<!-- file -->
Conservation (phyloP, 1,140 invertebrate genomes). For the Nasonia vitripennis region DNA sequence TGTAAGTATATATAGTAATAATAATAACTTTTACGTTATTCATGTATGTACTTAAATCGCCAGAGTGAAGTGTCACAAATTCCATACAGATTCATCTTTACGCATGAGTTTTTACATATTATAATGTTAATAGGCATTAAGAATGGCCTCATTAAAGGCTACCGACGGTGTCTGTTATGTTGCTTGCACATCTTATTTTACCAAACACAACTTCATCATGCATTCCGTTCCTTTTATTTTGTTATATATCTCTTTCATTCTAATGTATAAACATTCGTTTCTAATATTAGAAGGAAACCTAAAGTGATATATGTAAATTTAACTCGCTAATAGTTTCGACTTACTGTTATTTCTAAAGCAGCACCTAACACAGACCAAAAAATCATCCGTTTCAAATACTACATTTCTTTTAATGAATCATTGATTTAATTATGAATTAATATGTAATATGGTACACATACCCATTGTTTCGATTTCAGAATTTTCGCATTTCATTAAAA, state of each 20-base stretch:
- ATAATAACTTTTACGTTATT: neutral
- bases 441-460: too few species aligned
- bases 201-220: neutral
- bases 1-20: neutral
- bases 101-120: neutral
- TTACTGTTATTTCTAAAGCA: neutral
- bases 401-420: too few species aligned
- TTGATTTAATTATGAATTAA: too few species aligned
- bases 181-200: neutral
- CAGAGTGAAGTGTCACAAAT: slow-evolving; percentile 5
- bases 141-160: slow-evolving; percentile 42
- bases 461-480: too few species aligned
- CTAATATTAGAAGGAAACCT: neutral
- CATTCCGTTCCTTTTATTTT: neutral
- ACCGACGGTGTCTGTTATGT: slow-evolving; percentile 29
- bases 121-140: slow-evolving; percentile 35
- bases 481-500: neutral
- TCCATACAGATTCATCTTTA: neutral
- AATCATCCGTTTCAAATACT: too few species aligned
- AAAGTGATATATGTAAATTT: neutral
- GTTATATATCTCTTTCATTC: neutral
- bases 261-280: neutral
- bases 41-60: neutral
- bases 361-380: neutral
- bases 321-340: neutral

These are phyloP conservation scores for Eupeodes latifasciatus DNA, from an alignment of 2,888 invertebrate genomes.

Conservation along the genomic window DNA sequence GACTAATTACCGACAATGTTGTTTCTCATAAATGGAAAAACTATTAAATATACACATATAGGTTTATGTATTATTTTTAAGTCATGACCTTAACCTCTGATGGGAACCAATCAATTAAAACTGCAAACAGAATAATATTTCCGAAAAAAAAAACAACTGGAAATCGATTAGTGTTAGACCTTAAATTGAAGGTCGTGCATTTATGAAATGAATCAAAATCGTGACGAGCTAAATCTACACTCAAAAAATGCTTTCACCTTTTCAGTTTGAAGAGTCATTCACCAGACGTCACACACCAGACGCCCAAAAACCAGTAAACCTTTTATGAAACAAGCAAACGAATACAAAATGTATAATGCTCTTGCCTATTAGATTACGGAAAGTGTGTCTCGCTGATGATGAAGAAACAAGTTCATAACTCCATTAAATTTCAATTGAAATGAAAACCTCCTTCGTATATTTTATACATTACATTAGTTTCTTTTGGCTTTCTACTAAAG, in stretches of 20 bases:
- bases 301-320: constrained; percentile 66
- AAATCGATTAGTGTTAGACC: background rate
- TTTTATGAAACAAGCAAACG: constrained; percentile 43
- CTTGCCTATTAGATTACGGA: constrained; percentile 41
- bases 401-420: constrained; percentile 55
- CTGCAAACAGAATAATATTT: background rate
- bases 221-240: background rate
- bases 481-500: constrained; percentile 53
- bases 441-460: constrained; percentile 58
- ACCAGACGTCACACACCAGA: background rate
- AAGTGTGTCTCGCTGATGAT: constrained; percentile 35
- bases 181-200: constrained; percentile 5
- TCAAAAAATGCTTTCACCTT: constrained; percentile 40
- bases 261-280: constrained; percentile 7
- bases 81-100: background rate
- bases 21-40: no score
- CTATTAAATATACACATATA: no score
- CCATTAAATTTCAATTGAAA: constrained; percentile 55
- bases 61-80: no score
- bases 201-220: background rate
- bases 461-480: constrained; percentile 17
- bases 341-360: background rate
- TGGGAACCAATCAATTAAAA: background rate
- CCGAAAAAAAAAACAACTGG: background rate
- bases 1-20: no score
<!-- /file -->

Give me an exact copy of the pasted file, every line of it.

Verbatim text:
Conservation (phyloP, 1,140 invertebrate genomes). For the Nasonia vitripennis region DNA sequence TGTAAGTATATATAGTAATAATAATAACTTTTACGTTATTCATGTATGTACTTAAATCGCCAGAGTGAAGTGTCACAAATTCCATACAGATTCATCTTTACGCATGAGTTTTTACATATTATAATGTTAATAGGCATTAAGAATGGCCTCATTAAAGGCTACCGACGGTGTCTGTTATGTTGCTTGCACATCTTATTTTACCAAACACAACTTCATCATGCATTCCGTTCCTTTTATTTTGTTATATATCTCTTTCATTCTAATGTATAAACATTCGTTTCTAATATTAGAAGGAAACCTAAAGTGATATATGTAAATTTAACTCGCTAATAGTTTCGACTTACTGTTATTTCTAAAGCAGCACCTAACACAGACCAAAAAATCATCCGTTTCAAATACTACATTTCTTTTAATGAATCATTGATTTAATTATGAATTAATATGTAATATGGTACACATACCCATTGTTTCGATTTCAGAATTTTCGCATTTCATTAAAA, state of each 20-base stretch:
- ATAATAACTTTTACGTTATT: neutral
- bases 441-460: too few species aligned
- bases 201-220: neutral
- bases 1-20: neutral
- bases 101-120: neutral
- TTACTGTTATTTCTAAAGCA: neutral
- bases 401-420: too few species aligned
- TTGATTTAATTATGAATTAA: too few species aligned
- bases 181-200: neutral
- CAGAGTGAAGTGTCACAAAT: slow-evolving; percentile 5
- bases 141-160: slow-evolving; percentile 42
- bases 461-480: too few species aligned
- CTAATATTAGAAGGAAACCT: neutral
- CATTCCGTTCCTTTTATTTT: neutral
- ACCGACGGTGTCTGTTATGT: slow-evolving; percentile 29
- bases 121-140: slow-evolving; percentile 35
- bases 481-500: neutral
- TCCATACAGATTCATCTTTA: neutral
- AATCATCCGTTTCAAATACT: too few species aligned
- AAAGTGATATATGTAAATTT: neutral
- GTTATATATCTCTTTCATTC: neutral
- bases 261-280: neutral
- bases 41-60: neutral
- bases 361-380: neutral
- bases 321-340: neutral

These are phyloP conservation scores for Eupeodes latifasciatus DNA, from an alignment of 2,888 invertebrate genomes.

Conservation along the genomic window DNA sequence GACTAATTACCGACAATGTTGTTTCTCATAAATGGAAAAACTATTAAATATACACATATAGGTTTATGTATTATTTTTAAGTCATGACCTTAACCTCTGATGGGAACCAATCAATTAAAACTGCAAACAGAATAATATTTCCGAAAAAAAAAACAACTGGAAATCGATTAGTGTTAGACCTTAAATTGAAGGTCGTGCATTTATGAAATGAATCAAAATCGTGACGAGCTAAATCTACACTCAAAAAATGCTTTCACCTTTTCAGTTTGAAGAGTCATTCACCAGACGTCACACACCAGACGCCCAAAAACCAGTAAACCTTTTATGAAACAAGCAAACGAATACAAAATGTATAATGCTCTTGCCTATTAGATTACGGAAAGTGTGTCTCGCTGATGATGAAGAAACAAGTTCATAACTCCATTAAATTTCAATTGAAATGAAAACCTCCTTCGTATATTTTATACATTACATTAGTTTCTTTTGGCTTTCTACTAAAG, in stretches of 20 bases:
- bases 301-320: constrained; percentile 66
- AAATCGATTAGTGTTAGACC: background rate
- TTTTATGAAACAAGCAAACG: constrained; percentile 43
- CTTGCCTATTAGATTACGGA: constrained; percentile 41
- bases 401-420: constrained; percentile 55
- CTGCAAACAGAATAATATTT: background rate
- bases 221-240: background rate
- bases 481-500: constrained; percentile 53
- bases 441-460: constrained; percentile 58
- ACCAGACGTCACACACCAGA: background rate
- AAGTGTGTCTCGCTGATGAT: constrained; percentile 35
- bases 181-200: constrained; percentile 5
- TCAAAAAATGCTTTCACCTT: constrained; percentile 40
- bases 261-280: constrained; percentile 7
- bases 81-100: background rate
- bases 21-40: no score
- CTATTAAATATACACATATA: no score
- CCATTAAATTTCAATTGAAA: constrained; percentile 55
- bases 61-80: no score
- bases 201-220: background rate
- bases 461-480: constrained; percentile 17
- bases 341-360: background rate
- TGGGAACCAATCAATTAAAA: background rate
- CCGAAAAAAAAAACAACTGG: background rate
- bases 1-20: no score